So, to take the PRC’s Microsoft Exchange compromise as an example, we leaned on our private sector partnerships, identified the vulnerable machines, and learned the hackers had implanted webshells—malicious code that created a back door and gave them continued remote access to the victims’ networks. We then pushed out a joint cybersecurity advisory with CISA to give network defenders the technical information they needed to disrupt the threat and eliminate those backdoors.

    But some system owners weren’t able to remove the webshells themselves, which meant their networks remained vulnerable. So, working with Microsoft, we executed a first-of-its-kind surgical, court-authorized operation, copying and removing the harmful code from hundreds of vulnerable computers.

    And those backdoors the Chinese government hackers had propped open? We slammed them shut so the cyber actors could no longer use them to access victim networks.

    This was a fascinating set of public remarks from the director of the FBI, not only on the size and bredth of the activity that they see and attribute to China, but also because of the acknowledgement of this new tactic of gaining specific legal authority to use the same vulnerabilities the attackers use to get onto systems and patch them, preventing the vulnerability being exploited.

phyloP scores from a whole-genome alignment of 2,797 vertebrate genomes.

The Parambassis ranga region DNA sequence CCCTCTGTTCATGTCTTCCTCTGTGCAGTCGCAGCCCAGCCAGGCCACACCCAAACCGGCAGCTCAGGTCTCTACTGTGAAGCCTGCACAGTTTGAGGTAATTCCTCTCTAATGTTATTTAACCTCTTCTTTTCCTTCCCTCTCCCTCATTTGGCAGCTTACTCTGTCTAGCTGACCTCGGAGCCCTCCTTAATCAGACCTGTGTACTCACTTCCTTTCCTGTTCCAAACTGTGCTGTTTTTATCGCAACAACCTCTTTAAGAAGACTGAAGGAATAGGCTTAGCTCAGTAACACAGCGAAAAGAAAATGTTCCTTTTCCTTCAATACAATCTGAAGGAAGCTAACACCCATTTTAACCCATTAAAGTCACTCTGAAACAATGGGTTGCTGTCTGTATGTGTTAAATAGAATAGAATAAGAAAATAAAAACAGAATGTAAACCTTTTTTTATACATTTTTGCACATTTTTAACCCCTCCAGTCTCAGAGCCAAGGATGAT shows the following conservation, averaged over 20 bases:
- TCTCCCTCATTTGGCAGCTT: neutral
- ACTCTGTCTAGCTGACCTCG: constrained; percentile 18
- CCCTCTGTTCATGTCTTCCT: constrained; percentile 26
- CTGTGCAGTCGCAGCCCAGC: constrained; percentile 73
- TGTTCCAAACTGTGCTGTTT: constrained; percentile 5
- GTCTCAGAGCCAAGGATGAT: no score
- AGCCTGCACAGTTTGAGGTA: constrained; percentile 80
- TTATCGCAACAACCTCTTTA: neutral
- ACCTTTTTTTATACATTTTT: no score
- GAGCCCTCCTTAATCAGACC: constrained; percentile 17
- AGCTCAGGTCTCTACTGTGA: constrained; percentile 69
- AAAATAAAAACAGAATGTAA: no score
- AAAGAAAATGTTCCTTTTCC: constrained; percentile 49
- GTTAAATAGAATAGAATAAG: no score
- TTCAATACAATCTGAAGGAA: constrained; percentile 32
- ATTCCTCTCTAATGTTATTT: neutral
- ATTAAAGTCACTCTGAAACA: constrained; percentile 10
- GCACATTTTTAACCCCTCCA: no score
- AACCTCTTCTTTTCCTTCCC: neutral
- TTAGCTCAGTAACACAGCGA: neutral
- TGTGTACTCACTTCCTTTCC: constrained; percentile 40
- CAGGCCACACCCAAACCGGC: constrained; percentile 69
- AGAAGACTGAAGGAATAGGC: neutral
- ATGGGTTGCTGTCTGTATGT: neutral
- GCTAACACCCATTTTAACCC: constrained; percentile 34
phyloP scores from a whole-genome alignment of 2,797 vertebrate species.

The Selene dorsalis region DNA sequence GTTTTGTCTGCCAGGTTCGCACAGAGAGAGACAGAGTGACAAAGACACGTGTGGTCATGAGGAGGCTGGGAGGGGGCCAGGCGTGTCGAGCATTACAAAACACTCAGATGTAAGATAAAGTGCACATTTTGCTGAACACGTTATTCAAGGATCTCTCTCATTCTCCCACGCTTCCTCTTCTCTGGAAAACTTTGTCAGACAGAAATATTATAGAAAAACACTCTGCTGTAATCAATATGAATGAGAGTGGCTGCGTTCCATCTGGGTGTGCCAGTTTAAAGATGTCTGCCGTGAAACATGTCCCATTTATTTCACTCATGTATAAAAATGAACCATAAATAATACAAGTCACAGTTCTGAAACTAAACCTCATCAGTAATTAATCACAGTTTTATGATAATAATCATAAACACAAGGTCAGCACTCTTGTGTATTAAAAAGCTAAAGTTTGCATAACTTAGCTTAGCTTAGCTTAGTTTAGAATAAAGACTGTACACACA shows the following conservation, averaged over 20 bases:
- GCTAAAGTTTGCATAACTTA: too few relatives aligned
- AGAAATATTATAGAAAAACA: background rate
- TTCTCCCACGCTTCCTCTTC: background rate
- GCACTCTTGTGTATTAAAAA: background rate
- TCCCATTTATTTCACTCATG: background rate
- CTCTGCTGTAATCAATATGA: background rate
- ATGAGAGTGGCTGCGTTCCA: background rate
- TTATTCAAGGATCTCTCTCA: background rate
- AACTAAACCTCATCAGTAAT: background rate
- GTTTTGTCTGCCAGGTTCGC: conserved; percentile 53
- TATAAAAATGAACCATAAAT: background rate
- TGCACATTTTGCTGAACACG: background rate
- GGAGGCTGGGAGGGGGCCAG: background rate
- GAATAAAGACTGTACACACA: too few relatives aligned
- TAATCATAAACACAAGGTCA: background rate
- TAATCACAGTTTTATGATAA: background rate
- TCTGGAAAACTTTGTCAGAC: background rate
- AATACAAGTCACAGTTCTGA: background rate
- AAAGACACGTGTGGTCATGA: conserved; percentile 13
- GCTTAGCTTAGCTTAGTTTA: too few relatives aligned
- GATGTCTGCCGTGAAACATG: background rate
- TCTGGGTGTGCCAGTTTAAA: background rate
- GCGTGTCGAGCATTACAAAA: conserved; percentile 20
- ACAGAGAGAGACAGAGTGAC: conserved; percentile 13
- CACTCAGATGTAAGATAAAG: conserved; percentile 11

It’s still a weird concept, one we often aliken to your local police officer wandering down your street, checking your doors and then locking them for you if you forgot. But in a modern digital world, making modifications to your system without you knowing feels like it carries a significant risk. Of course, it’s a much worse impact if you get compromised, so maybe it’s a bit swings and roundabouts

    State of DevSecOps | Datadog

    FACT 3 Only a small portion of identified vulnerabilities are worth prioritizing In 2023, over 4,000 high and 1,000 critical vulnerabilities were identified and inventoried in the Common Vulnerabilities and Exposures (CVE) project . Through our research, we’ve found that the average service is vulnerable to 19 such vulnerabilities. However, according to past academic research , only around 5 percent of vulnerabilities are exploited by attackers in the wild.